Adhesions are made up of collagenous cross-links similar to the strands of a nylon rope.
- Adhesions are bands of scar tissue that can bind structures together inside the body. They are composed to collagenous cross-links similar to the strands of a nylon rope.
- Adhesions form as part of the body’s natural healing process after a surgery, infection or trauma.
- While adhesions begin forming as soon as a tissue disturbance occurs, symptoms may not appear until months or years later.
- Adhesion-related conditions include chronic pain, infertility, bowel obstruction and pelvic dysfunction. Bowel obstruction is a potentially life-threatening condition.
- Adhesions cause pain and dysfunction by pulling on nerves and structures that are bound together but are supposed to be mobile.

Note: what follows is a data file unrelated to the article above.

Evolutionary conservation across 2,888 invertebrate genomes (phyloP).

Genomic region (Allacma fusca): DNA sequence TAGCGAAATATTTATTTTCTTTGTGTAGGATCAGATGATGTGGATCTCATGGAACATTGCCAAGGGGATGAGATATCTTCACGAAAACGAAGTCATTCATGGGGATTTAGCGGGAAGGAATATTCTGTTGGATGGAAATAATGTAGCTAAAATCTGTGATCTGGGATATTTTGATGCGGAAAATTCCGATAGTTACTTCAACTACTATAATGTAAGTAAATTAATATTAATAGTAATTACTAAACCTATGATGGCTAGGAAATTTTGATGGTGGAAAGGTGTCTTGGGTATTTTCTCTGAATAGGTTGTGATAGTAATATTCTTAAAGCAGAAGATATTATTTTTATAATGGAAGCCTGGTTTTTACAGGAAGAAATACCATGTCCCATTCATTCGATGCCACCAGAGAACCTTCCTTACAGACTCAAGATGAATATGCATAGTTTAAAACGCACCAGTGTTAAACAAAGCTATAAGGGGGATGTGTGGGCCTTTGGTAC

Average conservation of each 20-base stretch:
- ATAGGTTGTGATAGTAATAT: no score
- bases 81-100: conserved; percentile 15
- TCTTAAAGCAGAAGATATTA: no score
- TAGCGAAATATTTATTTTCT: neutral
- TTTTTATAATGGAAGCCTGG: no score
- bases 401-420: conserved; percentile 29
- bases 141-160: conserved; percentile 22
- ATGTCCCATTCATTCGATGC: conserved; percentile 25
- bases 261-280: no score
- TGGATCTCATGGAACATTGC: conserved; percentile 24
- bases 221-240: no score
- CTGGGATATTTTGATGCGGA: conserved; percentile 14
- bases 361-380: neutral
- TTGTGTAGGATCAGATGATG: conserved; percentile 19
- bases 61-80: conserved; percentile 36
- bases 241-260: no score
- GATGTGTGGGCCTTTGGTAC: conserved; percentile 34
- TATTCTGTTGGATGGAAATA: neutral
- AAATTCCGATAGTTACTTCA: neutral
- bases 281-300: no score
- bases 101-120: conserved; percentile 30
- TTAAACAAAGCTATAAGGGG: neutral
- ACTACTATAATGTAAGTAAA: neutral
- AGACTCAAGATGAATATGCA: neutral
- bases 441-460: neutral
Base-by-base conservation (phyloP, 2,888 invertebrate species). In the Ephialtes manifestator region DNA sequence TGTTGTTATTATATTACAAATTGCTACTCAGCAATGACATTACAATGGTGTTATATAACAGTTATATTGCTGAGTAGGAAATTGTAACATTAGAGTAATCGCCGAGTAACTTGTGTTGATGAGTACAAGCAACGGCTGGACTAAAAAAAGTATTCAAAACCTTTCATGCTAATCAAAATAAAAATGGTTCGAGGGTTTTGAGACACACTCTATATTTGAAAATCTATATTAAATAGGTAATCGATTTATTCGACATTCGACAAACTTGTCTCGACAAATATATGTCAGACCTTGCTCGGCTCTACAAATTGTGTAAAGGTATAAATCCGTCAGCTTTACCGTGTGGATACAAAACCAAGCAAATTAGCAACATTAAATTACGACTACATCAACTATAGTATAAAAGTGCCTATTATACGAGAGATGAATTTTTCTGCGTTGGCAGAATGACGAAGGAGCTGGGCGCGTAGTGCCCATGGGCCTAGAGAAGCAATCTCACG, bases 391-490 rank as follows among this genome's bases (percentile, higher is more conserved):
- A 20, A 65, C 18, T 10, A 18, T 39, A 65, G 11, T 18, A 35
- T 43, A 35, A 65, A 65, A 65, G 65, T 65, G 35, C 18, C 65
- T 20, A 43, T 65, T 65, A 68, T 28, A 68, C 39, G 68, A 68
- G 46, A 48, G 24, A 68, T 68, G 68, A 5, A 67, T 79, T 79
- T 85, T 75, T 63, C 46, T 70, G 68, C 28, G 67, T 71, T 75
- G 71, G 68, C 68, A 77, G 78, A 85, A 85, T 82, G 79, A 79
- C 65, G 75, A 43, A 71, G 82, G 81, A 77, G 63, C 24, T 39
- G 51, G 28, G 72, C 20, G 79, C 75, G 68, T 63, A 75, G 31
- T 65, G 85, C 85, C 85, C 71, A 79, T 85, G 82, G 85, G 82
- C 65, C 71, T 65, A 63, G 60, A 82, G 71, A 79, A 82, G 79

- Adhesions within the uterus, ovaries, fallopian tubes can cause female infertility by decreasing reproductive function.
- Adhesions are not visible through diagnostic tests such as x-rays, CT scans and MRIs. As a result, adhesions are typically diagnosed through laparoscopy, a surgical procedure in which a camera into inserted through a small hole in the abdomen.
- Lysis of adhesions is a surgical procedure designed to remove adhesions by cutting or burning them. However, adhesiolysis can result in the formation of new adhesions as the body recovers from the procedure.